Monday May 29, 2023

Rain floods NSW again, with thousands of residents told to evacuate



New South Wales residents are bracing for more heavy rain and flooding as dangerous downpours continue overnight.

Areas stretching from Newcastle to the south coast and as far inland as Oberon are at risk, but especially western Sydney’s flood-prone Hawkesbury-Nepean area.

NSW Emergency Services Minister Steph Cooke warned affected communities not to take their safety for granted.

“It was a long night last night. It’s been a very long day today, and tonight will be another long night for our emergency services workers and our volunteers,” she said.

“If you were safe in 2021 do not assume you will be safe tonight. This is a rapidly evolving situation and we could see areas impacted that we haven’t seen before.”

The NSW SES urged the people to stay safe, and those in flood-prone areas to avoid unnecessary travel as the rain persists.

Assistant Commissioner Dean Storey said 137 flood rescues have taken place and SES members have responded to more than 3000 requests for assistance.

“In many areas it is still an evolving flood situation, and we may see more rain than what was originally forecast,” he said.

The wet weather system is expected to move south along the Hunter, Central and Sydney coasts in the next 24 hours.

A coastal trough lingering since Friday deepened while an east coast low-pressure system formed off the Mid North Coast.

The Bureau of Meteorology’s Jane Golding said thunderstorms are also expected, potentially delivering more rain and flash floods.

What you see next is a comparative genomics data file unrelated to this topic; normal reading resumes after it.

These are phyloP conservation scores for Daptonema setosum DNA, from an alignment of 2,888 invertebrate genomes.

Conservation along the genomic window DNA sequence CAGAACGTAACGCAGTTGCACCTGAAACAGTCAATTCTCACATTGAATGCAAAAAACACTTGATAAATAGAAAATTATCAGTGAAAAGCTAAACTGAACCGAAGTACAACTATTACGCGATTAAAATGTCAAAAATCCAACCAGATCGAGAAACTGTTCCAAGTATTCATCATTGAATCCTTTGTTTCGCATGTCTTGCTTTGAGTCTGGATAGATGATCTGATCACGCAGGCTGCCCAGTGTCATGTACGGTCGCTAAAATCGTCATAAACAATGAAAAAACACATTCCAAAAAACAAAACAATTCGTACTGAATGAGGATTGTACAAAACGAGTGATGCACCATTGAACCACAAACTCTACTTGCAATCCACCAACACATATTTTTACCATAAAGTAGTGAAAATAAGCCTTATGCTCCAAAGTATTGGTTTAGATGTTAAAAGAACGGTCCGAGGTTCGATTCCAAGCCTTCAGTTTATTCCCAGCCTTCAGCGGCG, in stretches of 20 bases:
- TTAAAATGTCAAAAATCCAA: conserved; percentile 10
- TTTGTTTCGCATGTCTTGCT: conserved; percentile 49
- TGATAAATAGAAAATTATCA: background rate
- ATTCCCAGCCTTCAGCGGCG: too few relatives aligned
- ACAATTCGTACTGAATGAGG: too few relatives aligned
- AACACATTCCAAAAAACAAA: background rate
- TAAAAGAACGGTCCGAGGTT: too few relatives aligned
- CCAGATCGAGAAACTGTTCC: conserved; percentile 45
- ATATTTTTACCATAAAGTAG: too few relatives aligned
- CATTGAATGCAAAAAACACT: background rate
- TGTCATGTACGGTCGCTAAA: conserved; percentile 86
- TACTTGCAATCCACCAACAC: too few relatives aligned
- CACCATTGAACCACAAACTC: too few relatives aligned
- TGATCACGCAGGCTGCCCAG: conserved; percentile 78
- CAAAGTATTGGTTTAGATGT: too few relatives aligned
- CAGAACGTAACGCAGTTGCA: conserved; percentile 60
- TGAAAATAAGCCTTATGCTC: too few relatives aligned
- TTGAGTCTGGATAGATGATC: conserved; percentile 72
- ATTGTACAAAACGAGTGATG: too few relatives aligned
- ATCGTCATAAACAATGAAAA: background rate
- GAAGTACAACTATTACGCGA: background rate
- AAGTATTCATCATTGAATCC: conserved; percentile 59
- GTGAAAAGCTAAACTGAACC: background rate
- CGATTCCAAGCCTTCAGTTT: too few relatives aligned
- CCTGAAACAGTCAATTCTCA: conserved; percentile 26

The bureau has issued flood warnings for the Hawkesbury, Nepean and Colo rivers where levels in some parts of these catchments have already exceeded levels recorded earlier this year.

Camden in Sydney’s far south-west Sydney will be in for a lashing, Ms Golding said.

“It’ll be at its worst tonight.”

Many locations have seen up to 200 millimetres of rain and some close to 300 millimetres over the past 24 hours.

The bureau warned river levels could reach those of March this year when swathes of Sydney’s south-west and outer west were inundated.

Warragamba Dam in Sydney’s west began overflowing at 2am, well ahead of predictions.

The dam was spilling at a rate of 500 gigalitres (a day), Ms Cooke tweeted on Sunday evening, which is higher than during the floods this year that inundated large swathes of the state.

“To give some context, this rate is greater than the March 2021 flooding period, March and April 2022,” she told reporters on Sunday evening.

Meanwhile, a man has died while kayaking in Sydney Harbour near Canada Bay on Sunday, but police are still investigating and have not linked the incident to the weather.

Evacuation centres are open in western Sydney at Canley Vale’s Cabra-Vale Diggers Club, the Narellan community centre, Gymea Tradies Club, Richmond Club, North Richmond community centre and Castle Hill RSL.

The SES was joined by 100 Australian Defence Force members on Sunday, assisting with sandbagging and doorknocking communities to warn of flood threats focusing on the Hawkesbury-Nepean area.

Evacuation orders

* Agnes Banks, Angus, Gronos Point, Plough and Harrow Dam near Abbotsbury and Cecil Hills, Pleasure Point, Bents Basin, Wallacia, Camden, Woronora, Chipping Norton, Georges Hall, Lansvale, Moorebank, Warwick Farm, Leets Vale, Ebenezer, Pitt Town, Pitt Town Bottoms, North Richmond, Sackville, Cattai, Cornwallis, Richmond Lowlands, South Windsor, Bligh Park, Freemans Reach.
Also, East Hills, Picnic Point, Penrith, Emu Plains, Mulgoa, Jamisontown, Cranebrook, Yarramundi, South Maroota

Moderate to major flooding possible along: Hawkesbury and Nepean Rivers, Colo River, Georges River and Shoalhaven River.


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